Highway 60: A Slice of Paradise

This Algonquin Park road is a beauty, especially in the fall.

Highway 60 is 250 km long, and stretches from Huntsville in the west to Renfrew in the east. It’s located about three hours north of Toronto off of Highway 11 in the Muskoka District. Highway 60 is part of the Fall Loop in the Ontario Highlands Rides, and is the only highway that cuts through iconic Algonquin Park, Canada’s oldest provincial park. It's a must ride for anyone who's spent any time motorcycling in Ontario.

Wanting to take in some fall colours, I timed my trip using The Friends of Algonquin Park Fall Colour Report and rode Highway 60 the last weekend of September. Colours are good right until mid-October, so there’s still time to enjoy this road at the peak of its beauty.  

Photo: Ryan Hawkins

Highway 60 is also called the Frank MacDougall Parkway, in honour of the man who was instrumental in setting up the forestry service in Algonquin Park. A veteran of WWI, MacDougall was injured with gas during the war, and since his lungs were compromised, he decided a career outdoors in fresh air would be best for him. Algonquin must have been the perfect location with over 7,500 square km of fresh air and wilderness.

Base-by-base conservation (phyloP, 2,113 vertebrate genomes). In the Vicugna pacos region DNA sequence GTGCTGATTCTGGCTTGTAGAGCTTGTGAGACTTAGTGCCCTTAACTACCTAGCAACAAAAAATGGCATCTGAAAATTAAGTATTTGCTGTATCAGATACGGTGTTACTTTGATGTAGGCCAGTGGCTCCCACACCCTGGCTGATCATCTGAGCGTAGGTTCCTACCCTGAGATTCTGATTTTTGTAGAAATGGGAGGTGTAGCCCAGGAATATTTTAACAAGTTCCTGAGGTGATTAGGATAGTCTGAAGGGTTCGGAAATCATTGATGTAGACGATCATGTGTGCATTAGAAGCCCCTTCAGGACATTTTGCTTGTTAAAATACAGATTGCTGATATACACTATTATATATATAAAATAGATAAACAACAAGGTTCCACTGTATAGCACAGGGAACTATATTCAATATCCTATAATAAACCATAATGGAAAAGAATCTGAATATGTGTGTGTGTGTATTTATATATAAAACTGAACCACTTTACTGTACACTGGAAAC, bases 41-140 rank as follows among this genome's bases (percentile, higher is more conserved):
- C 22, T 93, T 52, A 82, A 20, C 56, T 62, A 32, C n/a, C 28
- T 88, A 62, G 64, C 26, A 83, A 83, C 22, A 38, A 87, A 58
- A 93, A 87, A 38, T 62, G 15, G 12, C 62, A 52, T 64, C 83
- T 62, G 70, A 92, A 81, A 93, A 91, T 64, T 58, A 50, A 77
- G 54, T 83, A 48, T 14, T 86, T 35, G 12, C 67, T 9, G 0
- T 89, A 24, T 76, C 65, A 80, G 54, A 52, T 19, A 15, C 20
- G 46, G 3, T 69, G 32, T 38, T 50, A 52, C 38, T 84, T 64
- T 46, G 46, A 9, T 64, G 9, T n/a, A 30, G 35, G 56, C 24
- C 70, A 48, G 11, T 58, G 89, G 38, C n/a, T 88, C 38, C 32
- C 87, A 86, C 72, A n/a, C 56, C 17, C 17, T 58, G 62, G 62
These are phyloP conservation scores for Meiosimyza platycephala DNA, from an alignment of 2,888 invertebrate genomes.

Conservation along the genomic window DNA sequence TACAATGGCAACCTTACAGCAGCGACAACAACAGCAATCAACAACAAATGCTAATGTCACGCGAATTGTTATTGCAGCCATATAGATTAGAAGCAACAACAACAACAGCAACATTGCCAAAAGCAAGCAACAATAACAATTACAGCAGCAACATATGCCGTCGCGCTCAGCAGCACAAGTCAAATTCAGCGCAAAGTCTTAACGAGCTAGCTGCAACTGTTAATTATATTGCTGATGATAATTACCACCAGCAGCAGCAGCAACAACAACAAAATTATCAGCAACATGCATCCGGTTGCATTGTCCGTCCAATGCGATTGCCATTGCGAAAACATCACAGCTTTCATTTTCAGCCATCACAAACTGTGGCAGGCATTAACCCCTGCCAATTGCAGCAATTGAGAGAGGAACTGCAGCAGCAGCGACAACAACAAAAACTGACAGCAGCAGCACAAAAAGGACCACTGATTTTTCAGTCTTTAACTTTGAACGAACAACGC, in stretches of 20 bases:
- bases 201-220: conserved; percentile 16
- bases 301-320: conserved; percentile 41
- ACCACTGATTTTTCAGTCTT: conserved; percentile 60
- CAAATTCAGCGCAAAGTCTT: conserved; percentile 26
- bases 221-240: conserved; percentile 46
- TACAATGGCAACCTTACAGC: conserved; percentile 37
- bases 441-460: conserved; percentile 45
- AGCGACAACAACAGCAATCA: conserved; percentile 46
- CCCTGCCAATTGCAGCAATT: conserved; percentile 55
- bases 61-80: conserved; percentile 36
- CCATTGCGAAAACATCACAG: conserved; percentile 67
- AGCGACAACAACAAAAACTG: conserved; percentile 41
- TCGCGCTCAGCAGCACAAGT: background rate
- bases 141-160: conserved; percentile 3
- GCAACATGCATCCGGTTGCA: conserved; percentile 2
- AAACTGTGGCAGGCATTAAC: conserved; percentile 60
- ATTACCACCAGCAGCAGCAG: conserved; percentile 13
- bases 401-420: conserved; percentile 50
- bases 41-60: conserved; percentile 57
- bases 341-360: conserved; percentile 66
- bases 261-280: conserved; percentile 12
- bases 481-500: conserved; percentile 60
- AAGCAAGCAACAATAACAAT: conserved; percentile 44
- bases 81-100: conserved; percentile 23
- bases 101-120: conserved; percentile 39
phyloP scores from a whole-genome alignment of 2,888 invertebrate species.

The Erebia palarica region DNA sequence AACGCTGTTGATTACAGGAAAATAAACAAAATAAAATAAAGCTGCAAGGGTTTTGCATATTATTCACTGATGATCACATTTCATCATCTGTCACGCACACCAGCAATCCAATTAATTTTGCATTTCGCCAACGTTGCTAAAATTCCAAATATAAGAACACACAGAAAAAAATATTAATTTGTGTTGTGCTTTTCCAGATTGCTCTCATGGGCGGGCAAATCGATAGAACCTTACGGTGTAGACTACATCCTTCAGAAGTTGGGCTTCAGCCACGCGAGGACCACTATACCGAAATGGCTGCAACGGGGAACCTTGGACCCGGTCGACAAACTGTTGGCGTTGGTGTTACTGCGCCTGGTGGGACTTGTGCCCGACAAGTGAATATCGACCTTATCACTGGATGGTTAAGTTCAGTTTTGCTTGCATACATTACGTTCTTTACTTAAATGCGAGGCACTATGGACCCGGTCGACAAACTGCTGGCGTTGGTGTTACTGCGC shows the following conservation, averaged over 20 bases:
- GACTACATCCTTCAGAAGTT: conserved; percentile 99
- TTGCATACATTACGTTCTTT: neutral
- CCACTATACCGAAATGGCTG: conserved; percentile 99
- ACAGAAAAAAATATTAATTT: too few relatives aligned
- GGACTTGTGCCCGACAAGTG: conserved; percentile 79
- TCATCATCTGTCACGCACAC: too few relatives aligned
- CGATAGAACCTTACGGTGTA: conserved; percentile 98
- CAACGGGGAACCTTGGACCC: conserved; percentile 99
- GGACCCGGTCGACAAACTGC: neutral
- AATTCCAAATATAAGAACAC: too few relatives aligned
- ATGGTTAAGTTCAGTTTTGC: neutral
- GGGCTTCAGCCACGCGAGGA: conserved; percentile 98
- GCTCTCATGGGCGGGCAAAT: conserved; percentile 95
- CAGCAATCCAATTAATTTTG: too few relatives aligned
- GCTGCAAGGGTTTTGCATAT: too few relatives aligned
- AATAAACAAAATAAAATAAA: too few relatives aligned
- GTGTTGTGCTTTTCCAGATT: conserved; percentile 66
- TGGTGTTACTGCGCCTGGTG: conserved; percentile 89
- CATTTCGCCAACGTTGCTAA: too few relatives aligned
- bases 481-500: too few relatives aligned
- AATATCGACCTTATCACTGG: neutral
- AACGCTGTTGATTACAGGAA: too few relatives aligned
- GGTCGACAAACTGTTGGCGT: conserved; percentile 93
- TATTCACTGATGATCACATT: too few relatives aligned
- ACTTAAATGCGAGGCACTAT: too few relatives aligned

MacDougall used a bush plane to get through the park, but if a motorcycle is your preferred vehicle, Highway 60 is your road. The highlight of the road is the 68-km section that traverses the park. It is an immaculate piece of asphalt, with plenty of twists and turns mixed with stretches of straight road as it climbs through the hills. Development in the park is restricted, so you can experience the pristine wilderness, pulling off at the scenic rest stops to take in the breathtaking views. Just beware of the leaf viewers and animal lovers; they can stop unexpectedly, or cross the road without looking, their minds only on capturing that selfie or photo of a roadside moose.

If you want to stretch your legs, there are several hikes that you can take, some leading to a lookout. I did the Lookout Trail, which is a moderate climb up to a cliff. It’s a short hike that takes less than an hour but worth the excursion, especially in the fall.

Lookout Trail

One stop must be The Visitors’ Centre near the east gate. It shows the history of the park and area, from its earliest settlers, to the logging industry, the creation of the park (and displacement of those settlers), and its modern history. There’s a lot of educational material on the ecology of the area, and a section that pays tribute to Tom Thomson, the famous painter who discovered the artistic potential of the park and whose work was influential in establishing the Group of Seven, arguably Canada’s most renowned group of artists. 

Tom Thomson's Algonquin October (1914)

Be sure also to stop at the Algonquin Art Centre, which has of course reproductions of Thomson’s and the Group of Seven’s paintings, but exhibits of contemporary artists as well. If art is not so much your thing, the Logging Museum is also worth a rest stop. It’s an outdoor museum on a trail that literally walks you through the history of logging in Algonquin. 

Accommodations & Food